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Saturday, 25 October 2014

RNA-seq aligner accuracy tested with simulated reads

In the previous post we looked at how choice of RNA-seq aligner influenced results. In this post, we'll use simulated reads to empirically determine the accuracy of OLego, STAR, SubJunc and SubRead.

I made a pretty basic bash script (see below) to generate fasta format reads at uniform intervals along the length of transcripts without errors. The user can readily change the read length and the interval between read initiation. The script created 11.3 million 100 bp reads in 9 minutes so it is OK in terms of speed. It is designed to take Ensembl cDNA files as an input and has been tested on human and Arabidopsis. Here is what the generated reads look like

>AT2G01210.1:gene:AT2G01210_197863
CGTCAGCTTTCGTTCTGGGGAAGAGCGGAATCGGAATTGTCTACAAAGTG
>AT2G01210.1:gene:AT2G01210_197864
GTTCTAGAGAACGGGCTCACACTGGCCGTACGGAGATTGGGTGAAGGAGG
>AT2G01210.1:gene:AT2G01210_197865
GTCTCAGAGATTCAAGGAGTTTCAGACAGAAGTTGAAGCCATAGGGAAAC
>AT2G01210.1:gene:AT2G01210_197866
TAAAACATCCTAACATTGCTAGTCTTCGAGCTTATTATTGGTCTGTCGAT

As you can see in the example above, the name of the transcript (AT2G01210.1) and gene (AT2G01210) is provided in the fasta heading to allow the identification of correctly and incorrectly mapped reads. The first step was to generate read sets with a reads length of 50, 100 and 200 bp in length, align and count the mapped reads with featureCounts using a mapQ threshold of 10.


The results show that STAR produced the highest correct mapping rates at 50 and 100 bp; while at 200bp, SubJunc showed slightly better correct mapping rates. SubRead showed the higher incorrect mapping rate potentially as it is not optimised for spliced read alignment, but SubJunc was not much better. STAR showed the lowest incorrect mapping rates across all read lengths.

The next step was to incorporate mutations into the sequences, which I did with msbar utility, which is part of the EMBOSS suite.

Fig1. 50 bp reads with single nucleotide changes (upper panels), deletions (centre panels) and insertions (lower panels). Left hand side shows correctly mapped reads and Right hand side panels show the rate of incorrect read mapping at mapQ=10.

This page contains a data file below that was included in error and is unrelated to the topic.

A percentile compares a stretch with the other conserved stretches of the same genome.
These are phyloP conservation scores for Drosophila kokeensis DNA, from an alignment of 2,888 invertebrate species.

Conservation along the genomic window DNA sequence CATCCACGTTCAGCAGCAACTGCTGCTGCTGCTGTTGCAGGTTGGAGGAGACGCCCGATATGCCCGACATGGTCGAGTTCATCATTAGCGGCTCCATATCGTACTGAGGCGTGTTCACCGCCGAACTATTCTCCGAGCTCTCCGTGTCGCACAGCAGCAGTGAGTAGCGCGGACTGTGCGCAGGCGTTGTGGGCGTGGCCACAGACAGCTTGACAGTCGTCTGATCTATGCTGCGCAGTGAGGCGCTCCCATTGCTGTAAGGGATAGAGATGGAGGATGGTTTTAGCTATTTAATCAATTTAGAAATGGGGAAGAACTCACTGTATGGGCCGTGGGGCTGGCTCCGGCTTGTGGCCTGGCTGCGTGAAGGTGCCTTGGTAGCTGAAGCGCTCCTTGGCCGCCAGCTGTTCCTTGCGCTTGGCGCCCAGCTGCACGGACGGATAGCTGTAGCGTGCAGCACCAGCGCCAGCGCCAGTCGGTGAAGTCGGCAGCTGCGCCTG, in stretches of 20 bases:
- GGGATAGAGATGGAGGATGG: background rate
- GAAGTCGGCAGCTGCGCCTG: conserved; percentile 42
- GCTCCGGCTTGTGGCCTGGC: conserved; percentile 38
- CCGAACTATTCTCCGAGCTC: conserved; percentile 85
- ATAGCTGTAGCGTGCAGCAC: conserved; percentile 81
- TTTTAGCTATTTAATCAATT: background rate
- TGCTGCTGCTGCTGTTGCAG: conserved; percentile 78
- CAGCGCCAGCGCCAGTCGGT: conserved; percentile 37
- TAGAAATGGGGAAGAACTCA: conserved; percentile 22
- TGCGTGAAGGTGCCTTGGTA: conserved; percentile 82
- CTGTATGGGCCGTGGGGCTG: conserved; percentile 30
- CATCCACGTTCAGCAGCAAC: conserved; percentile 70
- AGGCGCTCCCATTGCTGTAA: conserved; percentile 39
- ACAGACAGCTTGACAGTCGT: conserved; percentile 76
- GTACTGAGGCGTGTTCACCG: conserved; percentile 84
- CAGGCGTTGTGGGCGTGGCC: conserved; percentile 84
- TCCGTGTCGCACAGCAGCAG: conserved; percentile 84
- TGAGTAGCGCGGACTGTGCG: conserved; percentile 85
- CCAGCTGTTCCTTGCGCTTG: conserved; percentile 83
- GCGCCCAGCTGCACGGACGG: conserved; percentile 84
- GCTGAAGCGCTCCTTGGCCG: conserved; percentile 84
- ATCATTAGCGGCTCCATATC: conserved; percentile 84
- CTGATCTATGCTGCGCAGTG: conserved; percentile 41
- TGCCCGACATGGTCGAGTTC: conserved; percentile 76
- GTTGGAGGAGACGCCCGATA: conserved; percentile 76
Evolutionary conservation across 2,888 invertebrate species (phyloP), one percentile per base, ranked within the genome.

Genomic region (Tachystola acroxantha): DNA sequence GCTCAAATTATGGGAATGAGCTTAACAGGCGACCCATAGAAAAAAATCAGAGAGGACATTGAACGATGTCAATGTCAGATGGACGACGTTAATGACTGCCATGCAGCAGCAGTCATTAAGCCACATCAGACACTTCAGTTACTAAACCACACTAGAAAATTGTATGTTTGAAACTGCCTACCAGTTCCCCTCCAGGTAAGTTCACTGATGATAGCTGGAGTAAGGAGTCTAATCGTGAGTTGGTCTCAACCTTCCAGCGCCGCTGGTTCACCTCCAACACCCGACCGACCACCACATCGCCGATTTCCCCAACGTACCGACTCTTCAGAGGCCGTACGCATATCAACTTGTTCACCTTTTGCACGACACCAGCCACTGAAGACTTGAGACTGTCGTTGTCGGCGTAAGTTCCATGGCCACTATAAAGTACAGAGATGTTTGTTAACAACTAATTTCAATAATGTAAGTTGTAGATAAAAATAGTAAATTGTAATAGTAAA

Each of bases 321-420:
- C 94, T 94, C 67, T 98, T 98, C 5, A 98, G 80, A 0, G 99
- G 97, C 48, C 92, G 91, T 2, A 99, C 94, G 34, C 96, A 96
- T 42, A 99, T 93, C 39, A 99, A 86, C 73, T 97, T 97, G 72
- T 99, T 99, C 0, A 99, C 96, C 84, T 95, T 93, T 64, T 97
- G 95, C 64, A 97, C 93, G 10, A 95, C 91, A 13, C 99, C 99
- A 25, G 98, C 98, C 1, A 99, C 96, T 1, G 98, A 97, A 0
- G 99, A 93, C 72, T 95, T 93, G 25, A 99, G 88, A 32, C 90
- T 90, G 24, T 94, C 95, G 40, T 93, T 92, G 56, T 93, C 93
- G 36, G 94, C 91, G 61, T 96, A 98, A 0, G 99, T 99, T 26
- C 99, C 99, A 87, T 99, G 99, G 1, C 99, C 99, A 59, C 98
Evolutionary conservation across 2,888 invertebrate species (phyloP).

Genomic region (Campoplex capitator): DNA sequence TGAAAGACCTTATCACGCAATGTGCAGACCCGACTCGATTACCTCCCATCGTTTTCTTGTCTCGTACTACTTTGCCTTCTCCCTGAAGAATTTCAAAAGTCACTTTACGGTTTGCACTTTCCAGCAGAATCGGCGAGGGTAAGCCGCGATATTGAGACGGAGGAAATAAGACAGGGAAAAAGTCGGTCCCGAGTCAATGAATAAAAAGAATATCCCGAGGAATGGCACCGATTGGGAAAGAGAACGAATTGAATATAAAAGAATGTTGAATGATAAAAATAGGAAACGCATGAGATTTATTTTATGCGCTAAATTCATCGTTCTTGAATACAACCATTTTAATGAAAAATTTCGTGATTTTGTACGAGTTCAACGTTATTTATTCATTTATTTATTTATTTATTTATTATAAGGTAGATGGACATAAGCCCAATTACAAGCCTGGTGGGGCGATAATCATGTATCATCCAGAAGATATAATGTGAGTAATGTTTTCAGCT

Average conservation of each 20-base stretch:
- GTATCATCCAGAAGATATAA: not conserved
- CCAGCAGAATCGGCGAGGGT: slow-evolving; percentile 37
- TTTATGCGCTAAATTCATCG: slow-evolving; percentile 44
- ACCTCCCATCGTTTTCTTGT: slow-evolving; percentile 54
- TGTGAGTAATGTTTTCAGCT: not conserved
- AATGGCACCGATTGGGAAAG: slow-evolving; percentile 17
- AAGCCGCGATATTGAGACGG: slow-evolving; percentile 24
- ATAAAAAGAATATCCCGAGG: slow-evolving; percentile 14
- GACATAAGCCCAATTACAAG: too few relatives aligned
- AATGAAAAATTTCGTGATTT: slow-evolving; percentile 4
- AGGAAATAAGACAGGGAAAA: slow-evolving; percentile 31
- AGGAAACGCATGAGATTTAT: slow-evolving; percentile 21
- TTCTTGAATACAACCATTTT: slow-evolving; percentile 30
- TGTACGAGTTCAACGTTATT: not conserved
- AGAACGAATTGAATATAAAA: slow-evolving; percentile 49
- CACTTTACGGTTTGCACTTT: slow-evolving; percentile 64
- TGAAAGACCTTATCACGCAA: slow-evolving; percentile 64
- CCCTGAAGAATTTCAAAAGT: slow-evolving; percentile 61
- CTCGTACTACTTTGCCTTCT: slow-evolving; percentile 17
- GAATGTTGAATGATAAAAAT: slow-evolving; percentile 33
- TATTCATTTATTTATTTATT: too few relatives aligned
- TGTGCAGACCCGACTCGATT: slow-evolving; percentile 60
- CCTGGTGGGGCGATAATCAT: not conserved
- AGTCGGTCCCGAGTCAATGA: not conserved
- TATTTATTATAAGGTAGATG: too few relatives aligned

Fig2. 100 bp reads with single nucleotide changes (upper panels), deletions (centre panels) and insertions (lower panels). Left hand side shows correctly mapped reads and Right hand side panels show the rate of incorrect read mapping at mapQ=10.
These data show that when single nucleotide changes are incorporated, STAR aligner clearly performs better in identifying the most correct alignments while limiting incorrect read alignments to low levels. STAR, SubRead and SubJunc show similar proportions of correctly mapped reads with increasing insertions, however SubRead and SubJunc showed the highest proportion of incorrectly mapped reads.

Bottom line

STAR showed the best correct mapping rate and lowest error rate with exact reads and reads containing single base mismatches. STAR also performed robustly when dealing with indel-containing reads. Thus I would recommend STAR for all 50-200 bp single end RNA-seq analyses. SubJunc and SubRead showed relatively high incorrect assignment rates, and I would suggest using more strict mapQ thresholds for these aligners if you need to use them.

RNA-seq Read simulator script

#!/bin/bash
THISSCRIPT=Simrd4.sh
CDNA=Arabidopsis_thaliana.TAIR10.23.cdna.all.fa
RDLEN=200
STEP=5
OUTFILE=simreads.fasta
EXE=exe.sh
EXPL=explode

rm -rf $EXPL 2>/dev/null
mkdir $EXPL
cd $EXPL
grep -A20 '^##' ../$THISSCRIPT | sed 1d | sed "s/HOLDPLACE/${RDLEN}/" > $EXE
chmod +x $EXE

perl ../unwrap_fasta.pl ../$CDNA - | cut -d ' ' -f1,4 | tr ' ' ':' \
| tr -d '\()/"' | paste - - | tr '\t' '!' > tmp1
split --additional-suffix=.split -l 1000 tmp1 tmp.
ls tmp*.split > tmp2
parallel -j 8 ./$EXE < tmp2 > ../$OUTFILE
cd ..
#rm -rf $EXPL
exit
############
#!/bin/bash
RDLEN=HOLDPLACE
STEP=5
for CDNA in `cat $1`
do
NAME=`echo $CDNA | cut -d '!' -f1`
for OFFSET in `seq 1 $STEP $RDLEN`
do
#echo $CDNA $OFFSET
echo $CDNA | cut -d '!' -f2 \
| cut -c${OFFSET}- \
| sed "s/\(.\{$RDLEN\}\)/\1\n${NAME}\t/g"
done
done | awk -v L=$RDLEN 'length($2)==L {print $0}' | nl -n ln \
| awk '{print $2"_"$1"\t"$3}'| tr '\t' '\n'

Mutate sequences

#!/bin/bash
for FQ in simreads_50bp simreads_100bp simreads_200bp
do
for COUNT in 1 2 4 8 16
do
pigz -dc ${FQ}.fasta.gz \
| msbar -sequence /dev/stdin -count $COUNT \
-point 4 -block 0 -codon 0 -outseq /dev/stdout 2>/dev/null \
| pigz > ${FQ}_${COUNT}snp.fasta.gz &
done; wait

pigz -dc ${FQ}.fasta.gz \
| msbar -sequence /dev/stdin -count $COUNT \
-point 2 -block 0 -codon 0 -outseq /dev/stdout 2>/dev/null \
| pigz > ${FQ}_${COUNT}ins.fasta.gz &

pigz -dc ${FQ}.fasta.gz \
| msbar -sequence /dev/stdin -count $COUNT \
-point 3 -block 0 -codon 0 -outseq /dev/stdout 2>/dev/null \
| pigz > ${FQ}_${COUNT}del.fasta.gz &
done ; wait
done
wait

Align reads to genome

See previous post

Determine corrrectly mapped reads

#!/bin/bash
GTF=/path/to/arabidopsis.gtf
featureCounts -R -Q 20 -s 0 -T 8 -a $GTF -o simreads.fcount.txt *.bam

for i in *featureCounts
do
CNT=`sed 's/./\t/' $i | grep -w Assigned | awk '$1==$4 | wc -l`
echo $i $CNT
done